Key point - EU citizens’ rights are protected by the deal
The deal between the EU and the UK contains provisions on the rights of EU citizens living in the UK which include protection against discrimination at work. Existing anti-discrimination laws will be largely adequate to reflect these rights, which will need to be observed even if no trade deal is reached with the EU.
In the context of recruitment, if employers adopt a blanket policy of not considering applications from EEA nationals after 1 January 2021, they will be vulnerable to claims of indirect discrimination on grounds of nationality. To minimise this risk, employers should consider candidates’ right to work in the UK on a case-by case-basis, and normally not until they have completed their selection process.
Key point - European Works Councils arrangements will change
European Works Councils (EWCs) can continue to operate as they did before until the end of the transition period. After that, however, arrangements will need to change.
- All multinationals will need to decide what to do about the ongoing involvement of the UK representatives in their EWC after the end of the transition period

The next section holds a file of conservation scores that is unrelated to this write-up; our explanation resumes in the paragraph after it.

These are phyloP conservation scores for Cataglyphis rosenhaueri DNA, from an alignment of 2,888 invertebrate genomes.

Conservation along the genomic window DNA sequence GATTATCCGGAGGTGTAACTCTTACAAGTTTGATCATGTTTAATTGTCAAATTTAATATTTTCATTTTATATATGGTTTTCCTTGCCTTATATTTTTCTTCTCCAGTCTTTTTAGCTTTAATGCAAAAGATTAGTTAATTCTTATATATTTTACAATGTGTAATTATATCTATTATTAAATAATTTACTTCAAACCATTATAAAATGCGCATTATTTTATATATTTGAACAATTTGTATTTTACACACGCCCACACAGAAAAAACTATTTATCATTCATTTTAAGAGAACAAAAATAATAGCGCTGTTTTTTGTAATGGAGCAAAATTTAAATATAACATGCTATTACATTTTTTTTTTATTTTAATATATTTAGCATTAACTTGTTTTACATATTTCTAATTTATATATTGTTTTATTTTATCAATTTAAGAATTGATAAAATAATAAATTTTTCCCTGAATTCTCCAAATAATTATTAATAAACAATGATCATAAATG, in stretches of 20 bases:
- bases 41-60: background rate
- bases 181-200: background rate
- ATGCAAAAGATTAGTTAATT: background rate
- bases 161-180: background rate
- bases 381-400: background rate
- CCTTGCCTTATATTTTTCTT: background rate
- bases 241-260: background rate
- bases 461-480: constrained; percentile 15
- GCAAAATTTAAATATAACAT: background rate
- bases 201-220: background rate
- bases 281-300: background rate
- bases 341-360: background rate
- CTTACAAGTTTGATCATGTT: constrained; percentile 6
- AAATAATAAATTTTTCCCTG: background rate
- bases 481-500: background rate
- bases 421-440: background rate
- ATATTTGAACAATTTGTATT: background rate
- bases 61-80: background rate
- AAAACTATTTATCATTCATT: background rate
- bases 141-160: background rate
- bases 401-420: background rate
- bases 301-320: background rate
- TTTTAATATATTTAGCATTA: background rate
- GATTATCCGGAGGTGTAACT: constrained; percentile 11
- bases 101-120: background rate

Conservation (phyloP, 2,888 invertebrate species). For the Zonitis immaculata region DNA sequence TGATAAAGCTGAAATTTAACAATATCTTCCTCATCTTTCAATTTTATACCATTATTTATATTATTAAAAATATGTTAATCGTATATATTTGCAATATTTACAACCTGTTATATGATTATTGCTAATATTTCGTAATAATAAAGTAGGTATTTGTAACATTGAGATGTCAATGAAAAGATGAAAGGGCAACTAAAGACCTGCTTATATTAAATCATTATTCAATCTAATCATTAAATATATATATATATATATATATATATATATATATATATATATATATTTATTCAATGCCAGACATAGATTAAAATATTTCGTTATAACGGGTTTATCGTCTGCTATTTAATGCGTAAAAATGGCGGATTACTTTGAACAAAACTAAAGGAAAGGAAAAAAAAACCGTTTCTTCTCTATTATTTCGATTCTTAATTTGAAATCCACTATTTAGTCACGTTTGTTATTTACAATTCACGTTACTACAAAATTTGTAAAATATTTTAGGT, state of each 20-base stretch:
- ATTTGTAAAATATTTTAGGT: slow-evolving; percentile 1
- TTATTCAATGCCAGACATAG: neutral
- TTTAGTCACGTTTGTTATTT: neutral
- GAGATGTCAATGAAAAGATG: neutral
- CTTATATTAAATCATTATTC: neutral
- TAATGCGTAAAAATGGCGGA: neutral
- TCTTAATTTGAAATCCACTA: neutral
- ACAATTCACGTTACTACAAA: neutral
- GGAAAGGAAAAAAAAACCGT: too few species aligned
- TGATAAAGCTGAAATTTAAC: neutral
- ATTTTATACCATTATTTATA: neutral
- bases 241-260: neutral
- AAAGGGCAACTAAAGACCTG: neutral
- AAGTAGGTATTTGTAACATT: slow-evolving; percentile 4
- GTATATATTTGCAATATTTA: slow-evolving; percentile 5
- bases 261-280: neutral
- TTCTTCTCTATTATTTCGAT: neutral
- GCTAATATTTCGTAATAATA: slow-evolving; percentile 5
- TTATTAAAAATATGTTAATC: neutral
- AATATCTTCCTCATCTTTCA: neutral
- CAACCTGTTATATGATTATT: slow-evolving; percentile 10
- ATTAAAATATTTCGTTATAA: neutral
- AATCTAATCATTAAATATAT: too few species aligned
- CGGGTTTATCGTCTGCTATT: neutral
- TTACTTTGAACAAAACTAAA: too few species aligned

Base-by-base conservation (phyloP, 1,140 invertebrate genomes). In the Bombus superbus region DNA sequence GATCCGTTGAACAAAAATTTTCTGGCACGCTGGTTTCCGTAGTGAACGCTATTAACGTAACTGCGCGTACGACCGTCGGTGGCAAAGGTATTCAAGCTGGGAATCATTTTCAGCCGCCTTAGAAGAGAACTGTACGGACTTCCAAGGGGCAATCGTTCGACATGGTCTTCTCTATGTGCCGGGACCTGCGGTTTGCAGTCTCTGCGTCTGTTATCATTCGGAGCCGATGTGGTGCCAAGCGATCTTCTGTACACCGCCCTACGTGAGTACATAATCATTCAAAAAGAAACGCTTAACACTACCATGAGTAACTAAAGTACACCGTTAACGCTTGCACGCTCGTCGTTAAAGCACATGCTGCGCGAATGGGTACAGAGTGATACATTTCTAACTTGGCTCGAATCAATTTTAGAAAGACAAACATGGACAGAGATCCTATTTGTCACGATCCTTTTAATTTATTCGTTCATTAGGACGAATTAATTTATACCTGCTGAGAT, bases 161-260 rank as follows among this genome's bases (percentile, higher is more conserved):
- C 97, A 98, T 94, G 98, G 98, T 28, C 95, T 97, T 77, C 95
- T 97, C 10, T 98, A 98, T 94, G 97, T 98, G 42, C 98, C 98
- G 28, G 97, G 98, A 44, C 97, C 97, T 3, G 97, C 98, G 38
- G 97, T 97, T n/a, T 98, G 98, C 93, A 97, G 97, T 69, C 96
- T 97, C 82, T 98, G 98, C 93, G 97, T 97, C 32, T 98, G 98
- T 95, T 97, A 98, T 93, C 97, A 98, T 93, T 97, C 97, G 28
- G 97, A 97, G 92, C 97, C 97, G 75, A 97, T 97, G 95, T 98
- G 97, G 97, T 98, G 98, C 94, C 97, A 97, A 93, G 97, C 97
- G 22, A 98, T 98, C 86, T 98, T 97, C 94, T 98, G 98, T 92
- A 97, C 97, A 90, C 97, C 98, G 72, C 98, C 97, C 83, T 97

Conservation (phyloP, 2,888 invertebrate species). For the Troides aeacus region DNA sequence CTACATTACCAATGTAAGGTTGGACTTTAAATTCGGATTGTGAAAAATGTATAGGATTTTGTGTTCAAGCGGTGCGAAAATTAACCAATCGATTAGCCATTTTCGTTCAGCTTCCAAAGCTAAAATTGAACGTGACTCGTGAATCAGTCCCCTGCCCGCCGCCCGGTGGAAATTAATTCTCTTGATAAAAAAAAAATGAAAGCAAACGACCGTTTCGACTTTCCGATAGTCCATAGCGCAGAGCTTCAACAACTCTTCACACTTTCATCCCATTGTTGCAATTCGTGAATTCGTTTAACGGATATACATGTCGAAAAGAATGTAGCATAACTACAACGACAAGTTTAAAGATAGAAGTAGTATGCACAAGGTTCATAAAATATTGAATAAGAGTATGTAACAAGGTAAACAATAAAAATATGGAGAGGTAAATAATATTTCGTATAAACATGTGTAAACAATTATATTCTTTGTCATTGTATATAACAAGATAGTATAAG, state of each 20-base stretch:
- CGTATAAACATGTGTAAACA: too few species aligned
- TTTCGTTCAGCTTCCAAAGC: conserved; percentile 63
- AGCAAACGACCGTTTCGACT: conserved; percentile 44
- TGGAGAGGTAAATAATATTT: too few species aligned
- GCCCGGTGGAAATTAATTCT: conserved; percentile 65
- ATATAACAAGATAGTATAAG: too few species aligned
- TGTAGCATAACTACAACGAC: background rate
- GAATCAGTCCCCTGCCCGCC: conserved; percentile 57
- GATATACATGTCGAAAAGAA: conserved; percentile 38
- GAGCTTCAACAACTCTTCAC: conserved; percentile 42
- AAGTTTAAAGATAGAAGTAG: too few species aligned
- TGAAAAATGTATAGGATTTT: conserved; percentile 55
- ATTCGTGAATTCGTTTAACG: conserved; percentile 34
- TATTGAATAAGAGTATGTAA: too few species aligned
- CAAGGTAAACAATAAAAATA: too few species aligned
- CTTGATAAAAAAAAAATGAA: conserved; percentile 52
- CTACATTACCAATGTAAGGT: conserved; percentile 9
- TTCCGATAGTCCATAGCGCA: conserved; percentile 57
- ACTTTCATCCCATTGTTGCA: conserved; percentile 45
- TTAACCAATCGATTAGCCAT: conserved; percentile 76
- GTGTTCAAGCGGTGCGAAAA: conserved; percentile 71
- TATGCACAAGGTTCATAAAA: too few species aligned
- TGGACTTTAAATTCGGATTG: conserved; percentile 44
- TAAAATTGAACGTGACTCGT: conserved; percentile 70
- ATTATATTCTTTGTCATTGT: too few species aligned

- Multinationals that are headquartered in the UK, or that have appointed a UK representative agent for their EWC, will need to have proactively designated or assigned a new representative agent based in an EU member state
Key point – legislation allows more flexibility to depart from ECJ decisions after transition period
Once the transition period comes to an end, all existing EU employment legislation as it stands at the end of the implementation period will be converted into UK law, with a few very small adjustments intended to make sure that the legislation is still comprehensible.